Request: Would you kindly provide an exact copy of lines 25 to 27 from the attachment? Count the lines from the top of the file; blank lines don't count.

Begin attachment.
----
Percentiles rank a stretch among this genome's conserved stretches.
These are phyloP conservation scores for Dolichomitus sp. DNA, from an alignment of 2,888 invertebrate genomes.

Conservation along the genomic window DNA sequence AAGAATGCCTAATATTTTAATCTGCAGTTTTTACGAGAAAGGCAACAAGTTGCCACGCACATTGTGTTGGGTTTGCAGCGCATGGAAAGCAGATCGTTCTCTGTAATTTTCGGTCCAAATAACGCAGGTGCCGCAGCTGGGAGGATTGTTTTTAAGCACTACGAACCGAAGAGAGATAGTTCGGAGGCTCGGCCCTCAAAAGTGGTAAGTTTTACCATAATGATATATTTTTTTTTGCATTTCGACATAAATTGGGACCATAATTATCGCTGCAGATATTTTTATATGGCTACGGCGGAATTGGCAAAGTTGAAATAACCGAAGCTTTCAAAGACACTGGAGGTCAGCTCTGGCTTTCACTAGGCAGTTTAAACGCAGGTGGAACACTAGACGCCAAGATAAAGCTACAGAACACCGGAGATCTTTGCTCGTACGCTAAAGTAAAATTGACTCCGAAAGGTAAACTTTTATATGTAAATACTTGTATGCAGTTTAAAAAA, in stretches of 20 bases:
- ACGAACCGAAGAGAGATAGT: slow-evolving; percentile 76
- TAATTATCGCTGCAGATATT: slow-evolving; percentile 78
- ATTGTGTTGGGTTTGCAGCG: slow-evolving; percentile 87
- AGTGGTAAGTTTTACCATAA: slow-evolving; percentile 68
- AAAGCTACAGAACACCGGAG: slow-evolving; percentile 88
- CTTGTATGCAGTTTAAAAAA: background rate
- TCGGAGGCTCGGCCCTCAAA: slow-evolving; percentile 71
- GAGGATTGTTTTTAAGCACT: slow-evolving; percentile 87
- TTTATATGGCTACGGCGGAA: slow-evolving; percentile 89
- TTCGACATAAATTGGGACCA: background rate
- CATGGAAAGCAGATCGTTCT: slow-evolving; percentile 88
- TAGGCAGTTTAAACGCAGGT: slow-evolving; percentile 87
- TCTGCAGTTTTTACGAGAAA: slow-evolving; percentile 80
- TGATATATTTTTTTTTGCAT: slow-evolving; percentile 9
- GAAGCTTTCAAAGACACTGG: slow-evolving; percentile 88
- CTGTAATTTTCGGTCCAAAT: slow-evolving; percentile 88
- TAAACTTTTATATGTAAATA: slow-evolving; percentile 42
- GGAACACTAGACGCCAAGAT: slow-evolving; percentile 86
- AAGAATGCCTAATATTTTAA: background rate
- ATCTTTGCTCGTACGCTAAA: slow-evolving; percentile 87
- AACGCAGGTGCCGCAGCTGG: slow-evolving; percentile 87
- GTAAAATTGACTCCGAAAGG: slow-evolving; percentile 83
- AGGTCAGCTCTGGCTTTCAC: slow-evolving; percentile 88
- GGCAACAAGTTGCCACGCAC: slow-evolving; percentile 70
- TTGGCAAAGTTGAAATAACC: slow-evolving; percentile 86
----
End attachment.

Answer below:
- GTAAAATTGACTCCGAAAGG: slow-evolving; percentile 83
- AGGTCAGCTCTGGCTTTCAC: slow-evolving; percentile 88
- GGCAACAAGTTGCCACGCAC: slow-evolving; percentile 70